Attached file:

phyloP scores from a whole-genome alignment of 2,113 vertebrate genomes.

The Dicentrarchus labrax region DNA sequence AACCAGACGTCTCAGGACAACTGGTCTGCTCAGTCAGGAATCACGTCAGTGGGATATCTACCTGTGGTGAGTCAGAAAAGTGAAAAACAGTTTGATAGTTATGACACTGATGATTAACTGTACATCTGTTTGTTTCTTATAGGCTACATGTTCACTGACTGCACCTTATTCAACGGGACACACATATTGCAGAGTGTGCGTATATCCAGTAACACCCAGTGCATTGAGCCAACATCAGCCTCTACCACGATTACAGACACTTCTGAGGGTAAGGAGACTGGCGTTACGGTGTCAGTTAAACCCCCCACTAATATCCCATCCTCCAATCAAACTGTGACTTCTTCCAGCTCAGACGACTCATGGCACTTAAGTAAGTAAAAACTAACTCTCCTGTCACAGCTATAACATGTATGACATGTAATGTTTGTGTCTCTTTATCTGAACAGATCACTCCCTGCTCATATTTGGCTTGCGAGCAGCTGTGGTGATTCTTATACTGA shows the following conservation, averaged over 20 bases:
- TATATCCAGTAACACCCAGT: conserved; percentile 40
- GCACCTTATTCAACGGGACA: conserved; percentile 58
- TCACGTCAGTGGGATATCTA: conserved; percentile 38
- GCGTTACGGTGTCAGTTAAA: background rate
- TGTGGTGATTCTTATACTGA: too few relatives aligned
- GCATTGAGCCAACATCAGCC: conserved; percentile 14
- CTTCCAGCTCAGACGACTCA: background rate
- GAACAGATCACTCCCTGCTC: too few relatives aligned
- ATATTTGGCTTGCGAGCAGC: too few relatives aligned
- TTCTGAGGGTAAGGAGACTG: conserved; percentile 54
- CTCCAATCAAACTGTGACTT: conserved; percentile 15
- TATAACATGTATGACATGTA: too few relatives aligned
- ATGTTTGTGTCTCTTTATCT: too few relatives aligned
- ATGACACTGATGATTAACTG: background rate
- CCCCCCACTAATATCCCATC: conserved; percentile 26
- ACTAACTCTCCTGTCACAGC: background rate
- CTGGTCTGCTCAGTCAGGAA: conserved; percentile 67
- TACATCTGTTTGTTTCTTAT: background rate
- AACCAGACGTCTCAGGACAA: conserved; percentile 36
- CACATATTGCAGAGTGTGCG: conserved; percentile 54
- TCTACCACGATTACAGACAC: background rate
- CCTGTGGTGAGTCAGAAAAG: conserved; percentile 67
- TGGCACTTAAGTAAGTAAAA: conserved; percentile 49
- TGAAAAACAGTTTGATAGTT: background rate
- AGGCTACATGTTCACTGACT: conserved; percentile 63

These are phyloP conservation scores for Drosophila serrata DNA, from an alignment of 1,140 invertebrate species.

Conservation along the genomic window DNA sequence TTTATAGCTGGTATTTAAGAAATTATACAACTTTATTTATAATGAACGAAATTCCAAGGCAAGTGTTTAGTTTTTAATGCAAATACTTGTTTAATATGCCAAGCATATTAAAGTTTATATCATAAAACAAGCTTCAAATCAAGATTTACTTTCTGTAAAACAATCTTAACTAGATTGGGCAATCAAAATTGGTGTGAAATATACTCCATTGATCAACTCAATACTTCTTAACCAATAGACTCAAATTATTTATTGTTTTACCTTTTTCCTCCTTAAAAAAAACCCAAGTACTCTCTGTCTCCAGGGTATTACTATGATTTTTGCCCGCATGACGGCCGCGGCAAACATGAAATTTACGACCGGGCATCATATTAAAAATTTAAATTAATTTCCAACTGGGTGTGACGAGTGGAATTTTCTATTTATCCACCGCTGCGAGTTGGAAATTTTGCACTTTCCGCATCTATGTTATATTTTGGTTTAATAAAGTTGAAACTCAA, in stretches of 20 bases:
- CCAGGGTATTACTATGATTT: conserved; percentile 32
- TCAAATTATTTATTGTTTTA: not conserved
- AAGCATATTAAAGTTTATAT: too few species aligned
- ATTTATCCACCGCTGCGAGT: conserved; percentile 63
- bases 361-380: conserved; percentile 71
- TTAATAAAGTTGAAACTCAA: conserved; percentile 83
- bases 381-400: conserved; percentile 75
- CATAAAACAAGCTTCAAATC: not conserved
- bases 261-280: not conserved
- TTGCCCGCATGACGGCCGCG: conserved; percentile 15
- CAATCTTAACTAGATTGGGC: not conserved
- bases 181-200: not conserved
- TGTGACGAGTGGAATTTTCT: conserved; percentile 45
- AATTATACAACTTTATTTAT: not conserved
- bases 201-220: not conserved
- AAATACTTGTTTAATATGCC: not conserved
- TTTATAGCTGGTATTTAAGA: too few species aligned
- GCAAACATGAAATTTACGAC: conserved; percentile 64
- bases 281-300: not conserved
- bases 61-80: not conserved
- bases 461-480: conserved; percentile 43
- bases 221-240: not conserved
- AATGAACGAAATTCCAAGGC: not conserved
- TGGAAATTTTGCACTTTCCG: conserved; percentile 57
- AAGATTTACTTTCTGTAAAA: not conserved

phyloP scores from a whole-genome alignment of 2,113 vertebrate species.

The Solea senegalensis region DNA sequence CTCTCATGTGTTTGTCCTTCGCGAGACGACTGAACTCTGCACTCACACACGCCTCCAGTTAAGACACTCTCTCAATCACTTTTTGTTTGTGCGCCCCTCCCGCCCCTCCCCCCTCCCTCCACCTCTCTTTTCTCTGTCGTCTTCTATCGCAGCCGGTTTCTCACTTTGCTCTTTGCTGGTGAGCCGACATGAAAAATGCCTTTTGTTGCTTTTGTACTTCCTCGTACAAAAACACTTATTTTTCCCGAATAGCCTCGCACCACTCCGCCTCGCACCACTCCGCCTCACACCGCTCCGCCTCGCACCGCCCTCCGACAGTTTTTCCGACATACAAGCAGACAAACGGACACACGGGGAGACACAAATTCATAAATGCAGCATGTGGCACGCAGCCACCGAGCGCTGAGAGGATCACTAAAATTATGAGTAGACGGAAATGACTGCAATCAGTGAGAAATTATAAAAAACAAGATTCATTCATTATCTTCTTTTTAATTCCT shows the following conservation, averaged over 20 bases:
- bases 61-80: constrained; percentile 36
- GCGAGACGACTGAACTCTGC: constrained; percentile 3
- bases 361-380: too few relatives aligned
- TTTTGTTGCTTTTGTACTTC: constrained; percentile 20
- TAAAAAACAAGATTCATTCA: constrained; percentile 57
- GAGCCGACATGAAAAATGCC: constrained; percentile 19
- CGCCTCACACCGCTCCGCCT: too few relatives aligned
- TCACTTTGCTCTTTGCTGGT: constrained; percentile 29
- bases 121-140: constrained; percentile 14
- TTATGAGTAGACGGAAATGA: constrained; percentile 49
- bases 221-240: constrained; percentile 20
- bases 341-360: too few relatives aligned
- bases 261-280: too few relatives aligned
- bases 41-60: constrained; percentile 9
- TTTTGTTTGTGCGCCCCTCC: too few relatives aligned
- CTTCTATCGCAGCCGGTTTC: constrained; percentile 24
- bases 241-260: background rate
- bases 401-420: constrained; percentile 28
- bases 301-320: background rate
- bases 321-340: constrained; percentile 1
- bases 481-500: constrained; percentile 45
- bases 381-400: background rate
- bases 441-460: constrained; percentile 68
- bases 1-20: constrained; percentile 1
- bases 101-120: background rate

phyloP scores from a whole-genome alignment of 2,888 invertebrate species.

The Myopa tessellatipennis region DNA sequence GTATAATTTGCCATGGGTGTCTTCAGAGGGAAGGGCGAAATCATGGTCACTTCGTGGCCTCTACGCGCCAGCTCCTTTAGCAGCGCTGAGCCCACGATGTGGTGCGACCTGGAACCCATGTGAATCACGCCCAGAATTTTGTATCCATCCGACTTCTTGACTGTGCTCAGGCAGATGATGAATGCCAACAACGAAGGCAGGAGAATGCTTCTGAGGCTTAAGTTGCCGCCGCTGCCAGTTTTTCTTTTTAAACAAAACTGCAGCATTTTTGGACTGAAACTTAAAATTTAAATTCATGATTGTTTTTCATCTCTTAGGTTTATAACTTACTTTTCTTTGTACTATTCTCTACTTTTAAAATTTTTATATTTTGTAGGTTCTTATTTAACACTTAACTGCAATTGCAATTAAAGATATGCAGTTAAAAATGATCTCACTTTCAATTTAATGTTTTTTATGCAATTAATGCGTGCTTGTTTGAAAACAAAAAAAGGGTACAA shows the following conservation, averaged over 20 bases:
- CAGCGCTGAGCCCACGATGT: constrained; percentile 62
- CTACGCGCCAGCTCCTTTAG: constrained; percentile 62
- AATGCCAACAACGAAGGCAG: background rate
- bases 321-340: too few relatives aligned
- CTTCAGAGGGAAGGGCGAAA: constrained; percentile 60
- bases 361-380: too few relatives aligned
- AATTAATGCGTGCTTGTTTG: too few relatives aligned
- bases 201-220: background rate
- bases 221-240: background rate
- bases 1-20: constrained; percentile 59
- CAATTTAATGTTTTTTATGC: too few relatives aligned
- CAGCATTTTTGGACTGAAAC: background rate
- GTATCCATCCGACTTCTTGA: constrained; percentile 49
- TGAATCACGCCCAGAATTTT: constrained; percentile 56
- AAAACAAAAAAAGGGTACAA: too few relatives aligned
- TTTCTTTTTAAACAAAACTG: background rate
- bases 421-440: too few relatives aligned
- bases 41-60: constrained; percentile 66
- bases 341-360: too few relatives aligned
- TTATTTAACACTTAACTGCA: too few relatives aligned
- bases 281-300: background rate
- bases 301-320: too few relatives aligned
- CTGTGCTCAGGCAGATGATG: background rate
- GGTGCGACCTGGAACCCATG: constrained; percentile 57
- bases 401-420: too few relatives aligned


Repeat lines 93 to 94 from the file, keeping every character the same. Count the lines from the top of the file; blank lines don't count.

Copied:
- bases 1-20: constrained; percentile 59
- CAATTTAATGTTTTTTATGC: too few relatives aligned